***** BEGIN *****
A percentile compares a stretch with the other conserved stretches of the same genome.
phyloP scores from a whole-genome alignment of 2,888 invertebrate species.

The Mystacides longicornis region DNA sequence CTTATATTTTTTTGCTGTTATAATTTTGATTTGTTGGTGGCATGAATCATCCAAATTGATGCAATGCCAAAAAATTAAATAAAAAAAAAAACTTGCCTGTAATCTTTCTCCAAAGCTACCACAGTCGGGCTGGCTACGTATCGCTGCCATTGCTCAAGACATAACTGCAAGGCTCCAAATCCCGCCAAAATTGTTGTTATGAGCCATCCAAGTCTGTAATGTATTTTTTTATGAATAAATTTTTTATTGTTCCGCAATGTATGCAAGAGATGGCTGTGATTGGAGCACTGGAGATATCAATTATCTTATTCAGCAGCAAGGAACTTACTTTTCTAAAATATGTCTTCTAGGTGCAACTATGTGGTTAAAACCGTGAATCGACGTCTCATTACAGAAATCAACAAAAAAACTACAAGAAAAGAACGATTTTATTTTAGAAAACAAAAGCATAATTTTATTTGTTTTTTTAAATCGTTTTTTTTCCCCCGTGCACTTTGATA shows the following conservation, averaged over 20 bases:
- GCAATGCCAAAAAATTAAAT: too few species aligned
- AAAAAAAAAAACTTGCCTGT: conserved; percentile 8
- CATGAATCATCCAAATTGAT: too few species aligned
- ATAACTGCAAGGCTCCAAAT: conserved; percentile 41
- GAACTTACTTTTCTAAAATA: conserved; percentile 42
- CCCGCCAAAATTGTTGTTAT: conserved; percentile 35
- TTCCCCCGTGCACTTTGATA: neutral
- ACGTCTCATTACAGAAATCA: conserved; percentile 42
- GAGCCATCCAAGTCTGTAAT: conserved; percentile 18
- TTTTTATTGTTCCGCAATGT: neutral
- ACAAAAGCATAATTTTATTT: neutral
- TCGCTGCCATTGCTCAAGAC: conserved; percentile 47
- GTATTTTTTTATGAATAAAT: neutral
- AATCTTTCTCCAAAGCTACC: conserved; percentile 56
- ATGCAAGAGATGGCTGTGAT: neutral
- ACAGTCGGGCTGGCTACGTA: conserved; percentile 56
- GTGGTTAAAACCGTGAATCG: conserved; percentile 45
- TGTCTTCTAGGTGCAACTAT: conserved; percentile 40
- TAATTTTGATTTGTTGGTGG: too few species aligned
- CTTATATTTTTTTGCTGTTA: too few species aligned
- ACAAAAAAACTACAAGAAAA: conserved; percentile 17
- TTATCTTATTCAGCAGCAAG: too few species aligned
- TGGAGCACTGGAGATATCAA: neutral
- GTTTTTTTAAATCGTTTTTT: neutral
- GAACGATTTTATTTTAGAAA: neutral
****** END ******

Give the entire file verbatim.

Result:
A percentile compares a stretch with the other conserved stretches of the same genome.
phyloP scores from a whole-genome alignment of 2,888 invertebrate species.

The Mystacides longicornis region DNA sequence CTTATATTTTTTTGCTGTTATAATTTTGATTTGTTGGTGGCATGAATCATCCAAATTGATGCAATGCCAAAAAATTAAATAAAAAAAAAAACTTGCCTGTAATCTTTCTCCAAAGCTACCACAGTCGGGCTGGCTACGTATCGCTGCCATTGCTCAAGACATAACTGCAAGGCTCCAAATCCCGCCAAAATTGTTGTTATGAGCCATCCAAGTCTGTAATGTATTTTTTTATGAATAAATTTTTTATTGTTCCGCAATGTATGCAAGAGATGGCTGTGATTGGAGCACTGGAGATATCAATTATCTTATTCAGCAGCAAGGAACTTACTTTTCTAAAATATGTCTTCTAGGTGCAACTATGTGGTTAAAACCGTGAATCGACGTCTCATTACAGAAATCAACAAAAAAACTACAAGAAAAGAACGATTTTATTTTAGAAAACAAAAGCATAATTTTATTTGTTTTTTTAAATCGTTTTTTTTCCCCCGTGCACTTTGATA shows the following conservation, averaged over 20 bases:
- GCAATGCCAAAAAATTAAAT: too few species aligned
- AAAAAAAAAAACTTGCCTGT: conserved; percentile 8
- CATGAATCATCCAAATTGAT: too few species aligned
- ATAACTGCAAGGCTCCAAAT: conserved; percentile 41
- GAACTTACTTTTCTAAAATA: conserved; percentile 42
- CCCGCCAAAATTGTTGTTAT: conserved; percentile 35
- TTCCCCCGTGCACTTTGATA: neutral
- ACGTCTCATTACAGAAATCA: conserved; percentile 42
- GAGCCATCCAAGTCTGTAAT: conserved; percentile 18
- TTTTTATTGTTCCGCAATGT: neutral
- ACAAAAGCATAATTTTATTT: neutral
- TCGCTGCCATTGCTCAAGAC: conserved; percentile 47
- GTATTTTTTTATGAATAAAT: neutral
- AATCTTTCTCCAAAGCTACC: conserved; percentile 56
- ATGCAAGAGATGGCTGTGAT: neutral
- ACAGTCGGGCTGGCTACGTA: conserved; percentile 56
- GTGGTTAAAACCGTGAATCG: conserved; percentile 45
- TGTCTTCTAGGTGCAACTAT: conserved; percentile 40
- TAATTTTGATTTGTTGGTGG: too few species aligned
- CTTATATTTTTTTGCTGTTA: too few species aligned
- ACAAAAAAACTACAAGAAAA: conserved; percentile 17
- TTATCTTATTCAGCAGCAAG: too few species aligned
- TGGAGCACTGGAGATATCAA: neutral
- GTTTTTTTAAATCGTTTTTT: neutral
- GAACGATTTTATTTTAGAAA: neutral